The Youths’ Magic Strings
Weill Recital Hall, Carnegie Hall
Dmitri Shostakovich: Piano Trio No. 1, Opus 9
Jakub Ciupinski: The Black Mirror (World Premiere)
Franz Schubert: Adagio in E-flat Major “Notturno”, Opus 148, D. 897
Johannes Brahms: Piano Trio No. 2 C Major, Opus 87
John Musto: Piano Trio
Concert Artists Guild Artists in New York: Lysander Piano Trio: Liza Stepanova (Piano), Itamar Zorman (Violin), Michael Katz (Cello)
The Lysander Piano Trio (© Richard Blinkoff)
The three young members of the Lysander Trio claim that their name comes from the character in Midsummer Night’s Dream, but I don’t believe it for a moment. Nothing in their work, which merges enthusiasm with technical control, could be inspired by that lovesick second-hand Romeo. I would imagine instead that their Lysander was the namesake of the valiant Spartan commander who could never be defeated.
The Lysander Trio, though, had a program which was anything but Spartan. Usually the name “piano trio” summons up the earliest Beethoven, the most uninteresting Mozart. But the Lysander Trio eschewed those commonplaces for two modern works (both composers were present), the unearthly single movement by Schubert, and an almost unknown piece by Shostakovich.
In fact, for those who believe the Russian composer rose fully created, like Venus from the waves, the C Minor Piano Trio, written when he was 17 years old, long before the First Symphony which gave him international fame, is a revelation. I had never heard the one-movement work before, but the first measures were pure solemn Shostakovich. After this came more conservative music, stuff which breathed of Arensky and Glazunoff. But the composer’s confidence never left him, and those haunting first measures were repeated again.
If this was a short sign of evolution, the Lysander Piano Trio played it fully formed, with the kind of vitality and enthusiasm which perhaps can only be found in such a highly talented group.
The next three works gave further evidence of their talents. What ‘the Shostakovich was for the young composer was the following “Notturno” for a Schubert near death. Perhaps no mere instrumentalists can reach the right apogee for this utterly perfect theme, and Lysander seemed to be in a bit of a hurry, to rush through the supplementary themes.
But the next two works by a middle-aged and young composer gave them back that unique young sound. In fact, while John Musto’s Trio was written 14 years ago, the music swings back to Broadway Bernstein, to New York jazz, to a syncopated romp.
Here above all the three showed their technical mojo. Pianist Liza Stepanova had music which could have been played by Oscar Peterson, playful piano-playing which always reached its mark, while the two Israelis, Itamar Zorman and Michael Katz, had that all-American spirit which Mr. Musto gave them.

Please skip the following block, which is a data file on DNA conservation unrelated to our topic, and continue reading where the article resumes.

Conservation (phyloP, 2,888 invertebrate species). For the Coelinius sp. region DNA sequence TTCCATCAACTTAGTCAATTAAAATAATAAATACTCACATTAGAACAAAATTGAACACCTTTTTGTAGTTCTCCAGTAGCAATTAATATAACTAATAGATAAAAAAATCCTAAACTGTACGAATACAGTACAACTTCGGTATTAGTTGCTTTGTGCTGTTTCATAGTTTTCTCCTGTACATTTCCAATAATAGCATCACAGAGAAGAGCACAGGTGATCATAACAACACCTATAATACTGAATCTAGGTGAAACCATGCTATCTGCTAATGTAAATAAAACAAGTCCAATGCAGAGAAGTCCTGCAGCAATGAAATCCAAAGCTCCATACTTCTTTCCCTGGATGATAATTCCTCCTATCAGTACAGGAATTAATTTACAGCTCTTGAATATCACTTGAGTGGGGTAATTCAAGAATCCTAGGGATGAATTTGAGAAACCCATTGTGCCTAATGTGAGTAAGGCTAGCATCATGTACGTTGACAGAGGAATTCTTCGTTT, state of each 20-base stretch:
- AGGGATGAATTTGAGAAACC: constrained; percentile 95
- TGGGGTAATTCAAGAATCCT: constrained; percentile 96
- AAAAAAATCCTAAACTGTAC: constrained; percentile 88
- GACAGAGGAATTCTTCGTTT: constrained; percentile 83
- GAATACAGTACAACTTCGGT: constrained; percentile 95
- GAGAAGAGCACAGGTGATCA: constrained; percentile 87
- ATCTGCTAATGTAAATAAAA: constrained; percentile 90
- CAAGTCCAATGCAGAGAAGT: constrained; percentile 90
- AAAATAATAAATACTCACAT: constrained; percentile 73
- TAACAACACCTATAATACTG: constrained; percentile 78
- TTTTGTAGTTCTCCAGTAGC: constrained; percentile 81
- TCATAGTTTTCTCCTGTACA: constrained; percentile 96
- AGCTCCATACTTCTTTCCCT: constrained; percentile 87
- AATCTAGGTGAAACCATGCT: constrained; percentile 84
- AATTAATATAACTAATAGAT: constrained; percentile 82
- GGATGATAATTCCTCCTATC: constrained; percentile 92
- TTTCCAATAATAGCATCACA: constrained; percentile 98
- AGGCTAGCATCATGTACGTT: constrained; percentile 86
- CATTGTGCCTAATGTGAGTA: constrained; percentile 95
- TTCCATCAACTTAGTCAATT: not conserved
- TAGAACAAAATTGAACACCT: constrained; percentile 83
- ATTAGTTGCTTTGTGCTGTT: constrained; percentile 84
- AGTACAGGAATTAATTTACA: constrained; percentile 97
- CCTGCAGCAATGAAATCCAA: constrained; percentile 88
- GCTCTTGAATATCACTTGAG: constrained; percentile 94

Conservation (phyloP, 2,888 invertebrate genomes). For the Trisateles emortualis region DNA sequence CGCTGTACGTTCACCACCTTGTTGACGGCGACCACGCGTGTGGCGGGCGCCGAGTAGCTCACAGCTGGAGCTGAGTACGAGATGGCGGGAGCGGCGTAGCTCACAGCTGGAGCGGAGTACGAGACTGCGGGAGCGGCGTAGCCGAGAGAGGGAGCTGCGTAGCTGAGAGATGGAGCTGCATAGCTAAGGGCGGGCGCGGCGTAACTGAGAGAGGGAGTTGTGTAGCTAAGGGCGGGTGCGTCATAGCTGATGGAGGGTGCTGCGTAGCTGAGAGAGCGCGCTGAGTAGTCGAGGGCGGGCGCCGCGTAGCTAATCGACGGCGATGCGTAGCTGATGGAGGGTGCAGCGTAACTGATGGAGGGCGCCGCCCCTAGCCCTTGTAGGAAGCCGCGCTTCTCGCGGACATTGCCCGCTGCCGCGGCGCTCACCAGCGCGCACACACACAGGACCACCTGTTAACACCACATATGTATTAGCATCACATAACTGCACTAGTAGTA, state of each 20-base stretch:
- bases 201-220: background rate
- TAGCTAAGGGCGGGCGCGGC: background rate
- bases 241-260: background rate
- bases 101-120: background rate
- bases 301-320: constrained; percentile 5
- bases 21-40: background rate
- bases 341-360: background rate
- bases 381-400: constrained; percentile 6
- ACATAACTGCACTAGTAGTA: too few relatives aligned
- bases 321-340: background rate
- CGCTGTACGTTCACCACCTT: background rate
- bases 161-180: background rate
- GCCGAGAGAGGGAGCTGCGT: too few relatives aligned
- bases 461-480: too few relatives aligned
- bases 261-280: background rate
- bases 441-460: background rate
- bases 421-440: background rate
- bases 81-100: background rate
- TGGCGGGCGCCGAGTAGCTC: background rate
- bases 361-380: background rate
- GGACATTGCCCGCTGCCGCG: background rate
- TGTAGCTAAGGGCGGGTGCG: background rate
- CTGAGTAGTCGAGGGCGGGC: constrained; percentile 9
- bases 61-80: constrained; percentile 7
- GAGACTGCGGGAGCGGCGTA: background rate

The contrast to this was a work, commissioned by Concert Artists Guild and the National Endowment for the Arts by a young Polish-born composer whose name was new to me, Jakub Ciupinski. His title, The Black Mirror was not out of the Brothers Grimm or Harry Potter, but (in his words), “a portable painting aide of the late 18th Century, a compact mirror with a blackened surface..to capture vast landscapes into a size of a small canvas...”
This aside, the piece was of an indefinably original structure. Mr. Stepanova started with a nine-note infinitely repeatedtheme but with both minuscule and maximal changes throughout the 13 minutes. Over that slowly came Mr. Zorman’s luscious Guarneri violin, and over that cellist Michael Katz at first imitated and then overlay the theme with sounds that sounded part like a theremin, part like a the mewings of a contented feline.
Nothing was aggressive, nothing in this work shouted out its originality, but the whole idea was arresting, haunting, and in its own way absolutely gorgeous.
The only “normal:” work closed the program, Brahms’ Opus 87 Trio, which, with such performers, can’t really fail. Granted, after the other music, it did feel a bit...er...bourgeois, with a smidgeon of the smug composer who bragged to his publisher about its beauty.
Yet it is indeed a perfectly lovely piece, and was played with love by these three.
The encore was truly special. Moshe Zorman, father of the violinist, is a noted composer himself, and his own Trio was offered. Under ordinary circumstances, one would accuse the musicians of pure nepotism. In this case, such a jaunty series of tunes, which probably were Hebrew but sounded Turkish, were played with delightful gusto. It was a fitting tribute form son to father, and in essence, from artists to their audience.